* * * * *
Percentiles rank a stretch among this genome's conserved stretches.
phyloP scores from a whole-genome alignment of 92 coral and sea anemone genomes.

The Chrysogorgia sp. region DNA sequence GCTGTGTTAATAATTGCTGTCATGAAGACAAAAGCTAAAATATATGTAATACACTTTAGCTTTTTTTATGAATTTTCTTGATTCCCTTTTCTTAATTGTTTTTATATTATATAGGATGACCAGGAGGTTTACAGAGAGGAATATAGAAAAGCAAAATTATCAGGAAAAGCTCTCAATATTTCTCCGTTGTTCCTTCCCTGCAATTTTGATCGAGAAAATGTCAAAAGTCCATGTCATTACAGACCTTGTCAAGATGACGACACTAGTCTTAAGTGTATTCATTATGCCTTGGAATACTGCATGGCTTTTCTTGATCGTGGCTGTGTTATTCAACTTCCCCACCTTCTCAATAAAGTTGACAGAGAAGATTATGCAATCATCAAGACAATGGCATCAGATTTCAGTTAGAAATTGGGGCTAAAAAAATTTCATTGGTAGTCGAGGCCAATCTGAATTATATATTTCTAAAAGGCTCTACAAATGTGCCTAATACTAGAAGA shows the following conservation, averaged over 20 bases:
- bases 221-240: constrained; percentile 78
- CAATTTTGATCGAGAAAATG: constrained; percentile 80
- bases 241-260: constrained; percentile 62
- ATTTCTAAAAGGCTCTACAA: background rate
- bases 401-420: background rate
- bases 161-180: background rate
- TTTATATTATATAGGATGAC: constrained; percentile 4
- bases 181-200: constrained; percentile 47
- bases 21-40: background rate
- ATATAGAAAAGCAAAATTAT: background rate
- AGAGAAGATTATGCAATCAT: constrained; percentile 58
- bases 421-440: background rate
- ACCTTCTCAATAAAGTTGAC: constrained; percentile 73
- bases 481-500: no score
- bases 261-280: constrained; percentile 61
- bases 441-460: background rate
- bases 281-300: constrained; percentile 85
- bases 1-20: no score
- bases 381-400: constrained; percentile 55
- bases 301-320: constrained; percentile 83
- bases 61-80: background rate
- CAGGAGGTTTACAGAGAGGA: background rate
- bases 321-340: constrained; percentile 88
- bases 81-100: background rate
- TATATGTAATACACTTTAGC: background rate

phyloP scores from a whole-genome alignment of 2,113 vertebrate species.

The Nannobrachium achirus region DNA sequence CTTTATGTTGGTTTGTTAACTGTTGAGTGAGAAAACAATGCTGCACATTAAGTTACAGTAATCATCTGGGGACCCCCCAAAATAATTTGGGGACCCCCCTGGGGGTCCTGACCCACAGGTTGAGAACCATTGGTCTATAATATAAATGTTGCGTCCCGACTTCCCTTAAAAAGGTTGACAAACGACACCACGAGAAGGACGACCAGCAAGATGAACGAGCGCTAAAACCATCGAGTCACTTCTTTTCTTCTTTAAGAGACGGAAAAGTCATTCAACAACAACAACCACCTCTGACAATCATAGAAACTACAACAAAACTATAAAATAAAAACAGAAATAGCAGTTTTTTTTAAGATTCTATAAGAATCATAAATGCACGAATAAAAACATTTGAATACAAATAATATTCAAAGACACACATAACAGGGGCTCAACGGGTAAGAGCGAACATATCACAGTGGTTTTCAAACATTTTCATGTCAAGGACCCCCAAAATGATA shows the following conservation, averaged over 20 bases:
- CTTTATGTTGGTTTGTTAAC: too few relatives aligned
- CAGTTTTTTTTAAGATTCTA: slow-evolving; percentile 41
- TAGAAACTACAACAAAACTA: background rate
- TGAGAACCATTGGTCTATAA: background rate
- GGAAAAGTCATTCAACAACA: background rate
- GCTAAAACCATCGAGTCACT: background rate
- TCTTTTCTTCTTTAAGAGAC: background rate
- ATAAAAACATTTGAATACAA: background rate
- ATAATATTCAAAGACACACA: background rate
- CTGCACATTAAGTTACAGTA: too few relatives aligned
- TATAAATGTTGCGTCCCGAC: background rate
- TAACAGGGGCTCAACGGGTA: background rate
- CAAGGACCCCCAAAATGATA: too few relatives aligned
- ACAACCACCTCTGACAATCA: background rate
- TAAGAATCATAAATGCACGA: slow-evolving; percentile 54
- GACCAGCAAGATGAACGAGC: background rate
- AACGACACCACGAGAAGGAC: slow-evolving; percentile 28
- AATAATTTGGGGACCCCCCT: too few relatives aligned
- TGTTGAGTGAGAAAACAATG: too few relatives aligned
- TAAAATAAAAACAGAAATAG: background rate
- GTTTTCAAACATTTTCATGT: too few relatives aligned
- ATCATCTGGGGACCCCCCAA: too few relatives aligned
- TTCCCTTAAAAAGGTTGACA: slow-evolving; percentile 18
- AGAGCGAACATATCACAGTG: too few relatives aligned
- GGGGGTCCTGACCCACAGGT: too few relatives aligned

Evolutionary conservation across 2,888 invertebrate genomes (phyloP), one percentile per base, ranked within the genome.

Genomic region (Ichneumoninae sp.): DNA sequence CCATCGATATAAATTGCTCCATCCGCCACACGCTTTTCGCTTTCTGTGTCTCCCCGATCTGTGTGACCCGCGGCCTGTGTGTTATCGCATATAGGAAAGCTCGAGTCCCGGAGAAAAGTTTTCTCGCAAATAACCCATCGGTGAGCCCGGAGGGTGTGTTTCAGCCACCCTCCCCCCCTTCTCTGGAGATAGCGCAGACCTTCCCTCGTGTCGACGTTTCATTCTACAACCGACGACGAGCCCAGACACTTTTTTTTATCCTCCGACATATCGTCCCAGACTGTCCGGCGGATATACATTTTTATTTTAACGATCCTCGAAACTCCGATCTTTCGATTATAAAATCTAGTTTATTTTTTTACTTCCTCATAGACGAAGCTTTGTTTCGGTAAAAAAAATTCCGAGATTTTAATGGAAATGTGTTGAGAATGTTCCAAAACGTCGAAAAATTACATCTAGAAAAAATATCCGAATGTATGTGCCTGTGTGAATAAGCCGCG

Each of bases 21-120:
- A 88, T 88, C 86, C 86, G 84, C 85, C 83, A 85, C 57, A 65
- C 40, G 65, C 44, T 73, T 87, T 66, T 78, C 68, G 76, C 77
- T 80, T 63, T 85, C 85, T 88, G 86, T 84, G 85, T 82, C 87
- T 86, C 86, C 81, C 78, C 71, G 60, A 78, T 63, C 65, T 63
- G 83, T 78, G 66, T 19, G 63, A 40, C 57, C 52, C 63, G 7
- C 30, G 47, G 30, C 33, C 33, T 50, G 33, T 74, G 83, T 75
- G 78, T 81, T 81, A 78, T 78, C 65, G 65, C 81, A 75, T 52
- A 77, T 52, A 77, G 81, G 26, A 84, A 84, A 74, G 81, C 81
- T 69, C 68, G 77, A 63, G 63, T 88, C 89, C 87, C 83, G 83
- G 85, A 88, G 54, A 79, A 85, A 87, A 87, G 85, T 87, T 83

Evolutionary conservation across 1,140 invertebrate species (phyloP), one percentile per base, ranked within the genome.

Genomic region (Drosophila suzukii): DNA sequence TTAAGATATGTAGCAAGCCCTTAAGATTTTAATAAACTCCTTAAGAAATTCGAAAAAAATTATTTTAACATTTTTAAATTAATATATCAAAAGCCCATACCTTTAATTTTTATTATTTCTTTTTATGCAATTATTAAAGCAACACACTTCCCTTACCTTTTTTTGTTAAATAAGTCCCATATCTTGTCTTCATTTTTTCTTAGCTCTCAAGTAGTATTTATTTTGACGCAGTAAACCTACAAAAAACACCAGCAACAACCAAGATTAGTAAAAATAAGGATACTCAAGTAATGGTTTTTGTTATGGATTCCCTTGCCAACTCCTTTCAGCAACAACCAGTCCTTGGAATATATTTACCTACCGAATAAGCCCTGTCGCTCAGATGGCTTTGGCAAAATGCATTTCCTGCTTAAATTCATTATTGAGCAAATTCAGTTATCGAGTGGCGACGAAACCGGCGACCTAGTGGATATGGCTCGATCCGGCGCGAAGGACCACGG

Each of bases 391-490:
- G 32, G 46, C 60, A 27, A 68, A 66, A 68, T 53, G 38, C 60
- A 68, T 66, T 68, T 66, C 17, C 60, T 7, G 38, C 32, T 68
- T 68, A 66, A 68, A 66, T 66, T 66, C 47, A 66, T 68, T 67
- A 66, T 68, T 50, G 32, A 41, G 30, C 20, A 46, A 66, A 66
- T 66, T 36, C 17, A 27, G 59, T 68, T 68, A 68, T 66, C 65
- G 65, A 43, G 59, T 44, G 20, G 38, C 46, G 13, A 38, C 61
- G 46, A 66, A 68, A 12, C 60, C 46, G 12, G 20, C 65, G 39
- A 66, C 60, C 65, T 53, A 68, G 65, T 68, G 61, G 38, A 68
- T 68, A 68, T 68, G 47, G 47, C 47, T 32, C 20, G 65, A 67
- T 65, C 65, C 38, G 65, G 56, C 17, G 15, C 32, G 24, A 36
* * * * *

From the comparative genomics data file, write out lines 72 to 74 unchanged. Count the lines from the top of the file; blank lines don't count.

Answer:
- G 32, G 46, C 60, A 27, A 68, A 66, A 68, T 53, G 38, C 60
- A 68, T 66, T 68, T 66, C 17, C 60, T 7, G 38, C 32, T 68
- T 68, A 66, A 68, A 66, T 66, T 66, C 47, A 66, T 68, T 67